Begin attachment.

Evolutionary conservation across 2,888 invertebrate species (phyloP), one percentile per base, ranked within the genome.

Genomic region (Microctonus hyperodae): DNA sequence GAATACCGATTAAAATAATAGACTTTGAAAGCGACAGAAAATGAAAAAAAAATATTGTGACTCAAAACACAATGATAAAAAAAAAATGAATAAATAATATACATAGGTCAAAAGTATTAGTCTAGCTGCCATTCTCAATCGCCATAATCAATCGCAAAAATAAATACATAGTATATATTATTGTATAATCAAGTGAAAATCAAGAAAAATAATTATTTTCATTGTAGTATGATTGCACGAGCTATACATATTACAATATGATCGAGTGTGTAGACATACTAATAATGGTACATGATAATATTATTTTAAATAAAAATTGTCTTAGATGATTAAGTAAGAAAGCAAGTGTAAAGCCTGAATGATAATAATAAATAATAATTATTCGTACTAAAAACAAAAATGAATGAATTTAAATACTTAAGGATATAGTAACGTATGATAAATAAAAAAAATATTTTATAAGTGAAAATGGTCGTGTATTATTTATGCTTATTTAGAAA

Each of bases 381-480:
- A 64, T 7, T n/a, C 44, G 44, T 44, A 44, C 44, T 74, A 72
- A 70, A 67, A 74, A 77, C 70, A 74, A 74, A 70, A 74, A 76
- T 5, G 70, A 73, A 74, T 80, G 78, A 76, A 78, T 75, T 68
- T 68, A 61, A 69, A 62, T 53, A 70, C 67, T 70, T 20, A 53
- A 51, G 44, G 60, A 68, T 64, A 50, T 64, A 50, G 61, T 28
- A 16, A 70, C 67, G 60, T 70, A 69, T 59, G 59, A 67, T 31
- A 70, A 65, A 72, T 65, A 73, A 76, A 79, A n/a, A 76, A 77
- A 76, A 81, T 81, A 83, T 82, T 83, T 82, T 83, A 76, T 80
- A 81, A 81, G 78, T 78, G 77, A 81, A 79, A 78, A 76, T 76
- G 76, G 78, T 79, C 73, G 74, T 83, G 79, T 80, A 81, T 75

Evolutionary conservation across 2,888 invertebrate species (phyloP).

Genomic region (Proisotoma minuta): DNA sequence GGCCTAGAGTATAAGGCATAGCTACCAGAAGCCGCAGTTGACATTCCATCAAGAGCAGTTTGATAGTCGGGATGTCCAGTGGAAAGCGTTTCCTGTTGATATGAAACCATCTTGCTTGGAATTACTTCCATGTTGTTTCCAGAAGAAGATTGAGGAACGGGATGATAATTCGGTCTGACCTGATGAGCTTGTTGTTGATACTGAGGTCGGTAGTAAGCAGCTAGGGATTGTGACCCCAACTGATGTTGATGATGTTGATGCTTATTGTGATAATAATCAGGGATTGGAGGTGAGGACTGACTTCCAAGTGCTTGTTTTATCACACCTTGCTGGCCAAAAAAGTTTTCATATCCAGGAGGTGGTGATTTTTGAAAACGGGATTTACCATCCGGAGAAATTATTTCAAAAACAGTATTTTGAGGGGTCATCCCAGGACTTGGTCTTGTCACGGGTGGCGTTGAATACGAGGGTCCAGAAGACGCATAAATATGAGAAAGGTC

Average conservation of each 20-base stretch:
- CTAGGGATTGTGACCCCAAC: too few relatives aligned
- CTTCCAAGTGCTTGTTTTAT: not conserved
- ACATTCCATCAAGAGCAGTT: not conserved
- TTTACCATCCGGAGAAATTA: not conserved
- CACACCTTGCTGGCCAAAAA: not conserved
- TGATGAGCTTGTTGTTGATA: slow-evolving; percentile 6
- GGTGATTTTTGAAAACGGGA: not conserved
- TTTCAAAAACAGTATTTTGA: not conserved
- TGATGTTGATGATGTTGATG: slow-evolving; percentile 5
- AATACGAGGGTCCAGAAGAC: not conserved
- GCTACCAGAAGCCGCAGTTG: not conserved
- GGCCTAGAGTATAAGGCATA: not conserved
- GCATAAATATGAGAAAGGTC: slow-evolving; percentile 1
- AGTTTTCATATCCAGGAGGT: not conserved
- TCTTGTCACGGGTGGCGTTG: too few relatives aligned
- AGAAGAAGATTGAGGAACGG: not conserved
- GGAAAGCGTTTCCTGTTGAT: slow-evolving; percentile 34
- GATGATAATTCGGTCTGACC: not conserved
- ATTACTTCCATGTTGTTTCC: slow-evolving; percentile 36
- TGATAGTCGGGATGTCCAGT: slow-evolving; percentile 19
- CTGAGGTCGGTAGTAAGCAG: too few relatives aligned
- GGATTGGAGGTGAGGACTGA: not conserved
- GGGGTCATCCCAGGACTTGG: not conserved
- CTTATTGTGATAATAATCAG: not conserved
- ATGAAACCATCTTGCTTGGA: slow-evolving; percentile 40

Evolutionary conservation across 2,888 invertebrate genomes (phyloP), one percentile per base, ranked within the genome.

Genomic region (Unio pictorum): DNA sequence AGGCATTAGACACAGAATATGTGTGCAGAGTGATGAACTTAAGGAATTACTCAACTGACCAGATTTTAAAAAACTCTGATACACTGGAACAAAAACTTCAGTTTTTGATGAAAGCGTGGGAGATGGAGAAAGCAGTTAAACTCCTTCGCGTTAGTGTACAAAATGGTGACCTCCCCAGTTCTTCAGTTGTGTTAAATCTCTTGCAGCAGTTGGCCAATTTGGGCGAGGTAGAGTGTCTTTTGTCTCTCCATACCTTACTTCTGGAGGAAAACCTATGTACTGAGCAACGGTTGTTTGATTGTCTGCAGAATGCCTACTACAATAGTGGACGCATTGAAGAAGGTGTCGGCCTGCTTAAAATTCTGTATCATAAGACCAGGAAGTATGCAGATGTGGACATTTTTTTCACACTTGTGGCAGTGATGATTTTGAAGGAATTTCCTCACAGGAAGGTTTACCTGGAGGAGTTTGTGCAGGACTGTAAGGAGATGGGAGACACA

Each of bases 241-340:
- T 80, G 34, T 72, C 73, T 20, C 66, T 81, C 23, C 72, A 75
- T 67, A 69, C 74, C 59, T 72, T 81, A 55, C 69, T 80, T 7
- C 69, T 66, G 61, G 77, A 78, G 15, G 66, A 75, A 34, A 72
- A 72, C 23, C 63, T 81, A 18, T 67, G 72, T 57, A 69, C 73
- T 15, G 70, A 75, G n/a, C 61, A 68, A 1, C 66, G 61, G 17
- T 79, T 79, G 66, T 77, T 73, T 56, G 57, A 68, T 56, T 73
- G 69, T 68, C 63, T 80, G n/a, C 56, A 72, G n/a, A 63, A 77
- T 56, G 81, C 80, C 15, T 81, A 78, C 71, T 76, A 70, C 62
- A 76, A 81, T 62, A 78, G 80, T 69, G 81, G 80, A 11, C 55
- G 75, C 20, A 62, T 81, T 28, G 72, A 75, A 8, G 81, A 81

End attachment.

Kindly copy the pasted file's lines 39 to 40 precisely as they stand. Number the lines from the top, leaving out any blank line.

- GGGGTCATCCCAGGACTTGG: not conserved
- CTTATTGTGATAATAATCAG: not conserved